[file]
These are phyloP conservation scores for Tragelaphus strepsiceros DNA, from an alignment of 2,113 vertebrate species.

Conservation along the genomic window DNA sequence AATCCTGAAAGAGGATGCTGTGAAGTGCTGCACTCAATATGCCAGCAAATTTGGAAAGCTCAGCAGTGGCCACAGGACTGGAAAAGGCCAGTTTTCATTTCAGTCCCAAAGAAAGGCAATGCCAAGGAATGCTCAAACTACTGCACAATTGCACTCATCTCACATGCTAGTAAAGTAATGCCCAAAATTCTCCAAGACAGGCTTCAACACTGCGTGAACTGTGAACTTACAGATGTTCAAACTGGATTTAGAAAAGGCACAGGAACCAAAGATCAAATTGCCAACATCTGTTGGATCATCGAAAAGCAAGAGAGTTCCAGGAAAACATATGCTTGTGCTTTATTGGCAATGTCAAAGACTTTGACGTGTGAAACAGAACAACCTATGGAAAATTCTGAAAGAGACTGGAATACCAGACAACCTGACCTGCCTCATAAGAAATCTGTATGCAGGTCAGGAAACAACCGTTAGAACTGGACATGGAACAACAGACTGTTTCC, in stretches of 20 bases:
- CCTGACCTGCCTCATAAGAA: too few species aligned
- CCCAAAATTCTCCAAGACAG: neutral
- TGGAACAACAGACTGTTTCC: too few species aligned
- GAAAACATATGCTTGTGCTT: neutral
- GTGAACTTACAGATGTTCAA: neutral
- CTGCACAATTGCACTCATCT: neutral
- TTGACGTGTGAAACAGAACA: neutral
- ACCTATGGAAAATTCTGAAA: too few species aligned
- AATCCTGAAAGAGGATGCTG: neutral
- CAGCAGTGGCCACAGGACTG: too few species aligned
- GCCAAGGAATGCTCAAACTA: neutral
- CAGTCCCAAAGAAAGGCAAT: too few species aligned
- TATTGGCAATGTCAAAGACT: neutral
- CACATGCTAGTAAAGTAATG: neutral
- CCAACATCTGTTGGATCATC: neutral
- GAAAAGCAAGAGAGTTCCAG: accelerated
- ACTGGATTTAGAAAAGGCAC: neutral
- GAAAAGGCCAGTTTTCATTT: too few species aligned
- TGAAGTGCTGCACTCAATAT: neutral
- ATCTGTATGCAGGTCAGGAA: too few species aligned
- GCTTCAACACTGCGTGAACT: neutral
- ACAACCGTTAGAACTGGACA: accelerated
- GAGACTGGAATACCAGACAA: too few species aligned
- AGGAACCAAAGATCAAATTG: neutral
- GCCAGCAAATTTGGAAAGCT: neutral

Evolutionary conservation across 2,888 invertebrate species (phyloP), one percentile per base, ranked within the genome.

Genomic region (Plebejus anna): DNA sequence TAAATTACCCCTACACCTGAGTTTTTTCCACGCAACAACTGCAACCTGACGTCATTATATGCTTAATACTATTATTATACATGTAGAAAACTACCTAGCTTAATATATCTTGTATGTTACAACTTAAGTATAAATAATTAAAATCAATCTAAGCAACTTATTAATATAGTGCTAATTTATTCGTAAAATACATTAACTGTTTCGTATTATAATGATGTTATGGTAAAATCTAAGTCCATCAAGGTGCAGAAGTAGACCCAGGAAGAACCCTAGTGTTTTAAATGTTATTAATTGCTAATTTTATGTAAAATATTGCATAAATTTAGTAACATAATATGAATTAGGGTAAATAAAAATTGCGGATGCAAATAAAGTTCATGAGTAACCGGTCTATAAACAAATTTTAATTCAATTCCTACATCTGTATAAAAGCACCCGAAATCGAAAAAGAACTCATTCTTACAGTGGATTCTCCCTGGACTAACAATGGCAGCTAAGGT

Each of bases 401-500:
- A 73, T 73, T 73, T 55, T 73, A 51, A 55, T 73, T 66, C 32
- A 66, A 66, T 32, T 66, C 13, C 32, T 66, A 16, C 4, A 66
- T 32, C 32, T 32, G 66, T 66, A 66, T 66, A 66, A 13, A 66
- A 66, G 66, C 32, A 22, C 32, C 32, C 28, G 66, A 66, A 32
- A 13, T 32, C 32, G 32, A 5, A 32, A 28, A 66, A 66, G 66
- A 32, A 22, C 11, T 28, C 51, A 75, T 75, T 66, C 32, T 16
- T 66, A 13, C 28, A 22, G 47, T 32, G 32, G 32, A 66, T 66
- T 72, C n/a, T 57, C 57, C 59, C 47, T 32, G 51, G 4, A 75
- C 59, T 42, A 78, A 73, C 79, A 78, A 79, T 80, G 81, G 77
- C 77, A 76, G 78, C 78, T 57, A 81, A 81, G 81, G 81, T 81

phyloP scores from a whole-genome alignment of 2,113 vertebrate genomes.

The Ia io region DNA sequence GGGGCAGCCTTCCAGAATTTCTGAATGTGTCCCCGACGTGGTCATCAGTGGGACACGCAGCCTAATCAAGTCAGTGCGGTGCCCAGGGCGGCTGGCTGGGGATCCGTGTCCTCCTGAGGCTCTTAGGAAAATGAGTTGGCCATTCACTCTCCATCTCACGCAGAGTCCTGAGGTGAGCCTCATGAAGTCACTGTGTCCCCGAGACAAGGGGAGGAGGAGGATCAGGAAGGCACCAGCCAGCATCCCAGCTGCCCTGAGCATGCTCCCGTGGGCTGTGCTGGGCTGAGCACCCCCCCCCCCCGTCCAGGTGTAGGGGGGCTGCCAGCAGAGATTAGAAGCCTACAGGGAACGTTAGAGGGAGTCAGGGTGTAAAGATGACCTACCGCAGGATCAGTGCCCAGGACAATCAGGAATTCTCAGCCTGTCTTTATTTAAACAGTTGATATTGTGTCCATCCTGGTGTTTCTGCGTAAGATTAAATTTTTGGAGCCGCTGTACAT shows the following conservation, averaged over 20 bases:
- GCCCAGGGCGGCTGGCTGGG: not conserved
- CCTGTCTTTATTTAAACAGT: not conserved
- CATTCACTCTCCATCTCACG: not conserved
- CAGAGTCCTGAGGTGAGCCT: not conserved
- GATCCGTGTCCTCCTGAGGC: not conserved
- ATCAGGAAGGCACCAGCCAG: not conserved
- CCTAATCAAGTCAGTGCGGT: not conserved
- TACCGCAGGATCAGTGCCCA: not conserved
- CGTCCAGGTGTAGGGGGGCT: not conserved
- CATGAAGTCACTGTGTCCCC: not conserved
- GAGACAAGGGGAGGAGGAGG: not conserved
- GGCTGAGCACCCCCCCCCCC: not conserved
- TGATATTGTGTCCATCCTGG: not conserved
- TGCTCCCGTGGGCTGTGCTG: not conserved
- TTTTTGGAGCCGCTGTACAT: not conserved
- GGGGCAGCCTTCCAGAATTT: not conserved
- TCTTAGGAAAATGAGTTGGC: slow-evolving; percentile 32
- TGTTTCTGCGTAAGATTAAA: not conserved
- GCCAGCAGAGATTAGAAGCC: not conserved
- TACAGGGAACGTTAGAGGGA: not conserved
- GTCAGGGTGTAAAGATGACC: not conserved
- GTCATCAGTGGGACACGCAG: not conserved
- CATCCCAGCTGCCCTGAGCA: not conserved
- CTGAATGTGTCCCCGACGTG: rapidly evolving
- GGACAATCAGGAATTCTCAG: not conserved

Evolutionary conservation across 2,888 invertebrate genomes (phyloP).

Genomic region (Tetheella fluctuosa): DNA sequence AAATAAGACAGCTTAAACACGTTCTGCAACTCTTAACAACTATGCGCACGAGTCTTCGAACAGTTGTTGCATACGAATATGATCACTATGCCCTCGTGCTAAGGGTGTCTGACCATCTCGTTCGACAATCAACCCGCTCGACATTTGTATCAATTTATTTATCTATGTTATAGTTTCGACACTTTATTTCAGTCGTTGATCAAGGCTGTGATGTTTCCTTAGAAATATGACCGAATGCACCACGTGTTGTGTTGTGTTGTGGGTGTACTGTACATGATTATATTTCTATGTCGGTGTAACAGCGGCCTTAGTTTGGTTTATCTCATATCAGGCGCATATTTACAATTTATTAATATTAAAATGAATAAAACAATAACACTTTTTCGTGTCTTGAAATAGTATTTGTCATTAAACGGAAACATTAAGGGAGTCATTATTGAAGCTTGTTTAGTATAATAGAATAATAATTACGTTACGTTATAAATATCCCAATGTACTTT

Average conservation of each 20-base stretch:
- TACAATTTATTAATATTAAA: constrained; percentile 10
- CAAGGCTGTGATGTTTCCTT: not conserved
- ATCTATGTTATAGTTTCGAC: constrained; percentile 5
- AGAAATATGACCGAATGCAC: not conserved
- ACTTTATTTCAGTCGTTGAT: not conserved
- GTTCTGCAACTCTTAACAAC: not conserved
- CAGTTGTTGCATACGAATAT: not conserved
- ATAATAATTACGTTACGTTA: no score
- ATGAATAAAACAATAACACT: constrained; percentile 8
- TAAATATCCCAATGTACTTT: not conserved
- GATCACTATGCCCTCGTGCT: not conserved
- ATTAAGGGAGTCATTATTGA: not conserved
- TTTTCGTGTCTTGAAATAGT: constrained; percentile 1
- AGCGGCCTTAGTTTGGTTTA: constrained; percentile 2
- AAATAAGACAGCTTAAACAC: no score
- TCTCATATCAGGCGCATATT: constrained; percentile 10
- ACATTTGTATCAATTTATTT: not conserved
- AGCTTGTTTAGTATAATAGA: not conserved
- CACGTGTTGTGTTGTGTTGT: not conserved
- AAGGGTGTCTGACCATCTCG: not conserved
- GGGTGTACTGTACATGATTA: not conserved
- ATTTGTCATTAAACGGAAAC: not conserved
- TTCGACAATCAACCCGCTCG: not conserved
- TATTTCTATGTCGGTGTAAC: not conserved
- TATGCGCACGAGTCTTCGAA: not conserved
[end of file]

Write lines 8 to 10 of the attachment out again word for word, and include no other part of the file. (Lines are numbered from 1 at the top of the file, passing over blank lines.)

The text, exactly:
- CTGCACAATTGCACTCATCT: neutral
- TTGACGTGTGAAACAGAACA: neutral
- ACCTATGGAAAATTCTGAAA: too few species aligned